Potato, Fontina and Black Olive Tapenade Pizza

My family loves pizza regardless of topping; as long as there’s a good crust and melted cheese on it. I am a bit pickier, but even I find this not-quite-traditional pizza to be delicious.

The crust recipe I used here is Peter Reinhart’s. This one is among my favorite recipes, probably the second favorite. The first place is held by another Peter’s recipe which is a bit lengthier and requires a poolish pre-ferment (I’ll post it one day). I always make a whole batch of dough (enough to make four pizzas) and keep it refrigerated until needed. The dough, made on Friday, is usually turned into a quick assorted pizza-lunch on Saturday and Sunday.

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Pissaladière

I could live on this… and some rosé. Famous French salty topping of sautéed onions, anchovies, and olives gets a little update with an addition of ripe cherry tomatoes. Their roasted sweetness balances perfectly such intensive saltiness of the gutsy fish and olives.

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Focaccia filled with Cheese and Salame (Focaccia con la Ricotta)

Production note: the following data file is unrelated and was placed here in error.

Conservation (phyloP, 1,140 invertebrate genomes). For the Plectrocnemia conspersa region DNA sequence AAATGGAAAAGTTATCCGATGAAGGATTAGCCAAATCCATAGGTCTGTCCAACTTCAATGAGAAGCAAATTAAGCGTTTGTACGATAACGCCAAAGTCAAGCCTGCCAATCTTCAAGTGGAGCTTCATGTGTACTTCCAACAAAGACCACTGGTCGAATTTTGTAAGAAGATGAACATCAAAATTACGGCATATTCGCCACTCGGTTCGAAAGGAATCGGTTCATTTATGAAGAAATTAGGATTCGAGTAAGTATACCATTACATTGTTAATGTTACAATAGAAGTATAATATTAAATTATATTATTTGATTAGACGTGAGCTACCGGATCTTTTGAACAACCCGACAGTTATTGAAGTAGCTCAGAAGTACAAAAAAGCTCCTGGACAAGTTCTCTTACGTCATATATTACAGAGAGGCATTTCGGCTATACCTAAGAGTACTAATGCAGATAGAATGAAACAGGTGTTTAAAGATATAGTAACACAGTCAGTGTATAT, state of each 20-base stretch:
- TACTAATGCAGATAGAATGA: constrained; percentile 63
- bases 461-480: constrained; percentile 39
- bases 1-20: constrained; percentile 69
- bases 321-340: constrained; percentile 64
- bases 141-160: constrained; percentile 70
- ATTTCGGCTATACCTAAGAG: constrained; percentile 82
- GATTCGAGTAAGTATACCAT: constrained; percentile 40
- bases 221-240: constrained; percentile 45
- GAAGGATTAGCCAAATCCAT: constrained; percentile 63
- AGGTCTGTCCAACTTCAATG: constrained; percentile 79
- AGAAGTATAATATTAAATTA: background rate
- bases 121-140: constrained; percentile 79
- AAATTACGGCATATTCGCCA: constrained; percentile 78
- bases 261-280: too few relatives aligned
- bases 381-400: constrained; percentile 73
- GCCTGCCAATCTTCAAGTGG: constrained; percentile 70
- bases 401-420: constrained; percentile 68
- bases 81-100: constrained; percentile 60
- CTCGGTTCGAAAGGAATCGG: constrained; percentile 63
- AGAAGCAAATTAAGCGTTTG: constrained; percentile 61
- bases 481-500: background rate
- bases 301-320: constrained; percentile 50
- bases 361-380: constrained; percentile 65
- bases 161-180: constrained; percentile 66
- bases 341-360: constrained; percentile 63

There’s something savory for a change; something rustic and delicious in its best Italian simplicity. You can call it a filled focaccia or pie. But either way, the main point remains the same. There are two layers of soft yeasted dough filled with a mixture of ricotta, mozzarella, parmesan, and spicy salame. The focaccia could make a perfect lunch, but if you are not allowed to consume a glass of wine during your lunch break, better serve it for dinner with a fresh crispy green salad on the side.

The recipe is adapted from Carol Field’s “Italy in Small Bites”.

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One Crust and Three Pizzas

October Daring Bakers’ challenge was pizza, to be precise – Peter Reinhart’s wonderful pizza crust. To make it challenging enough, we were supposed to master the tossing technique. Although, it is definitely fun and adrenalin-releasing experience I prefer to stretch my dough on the fists letting the gravity to do its work. This way, the desirable thicker edges and very thin center are easily achieved.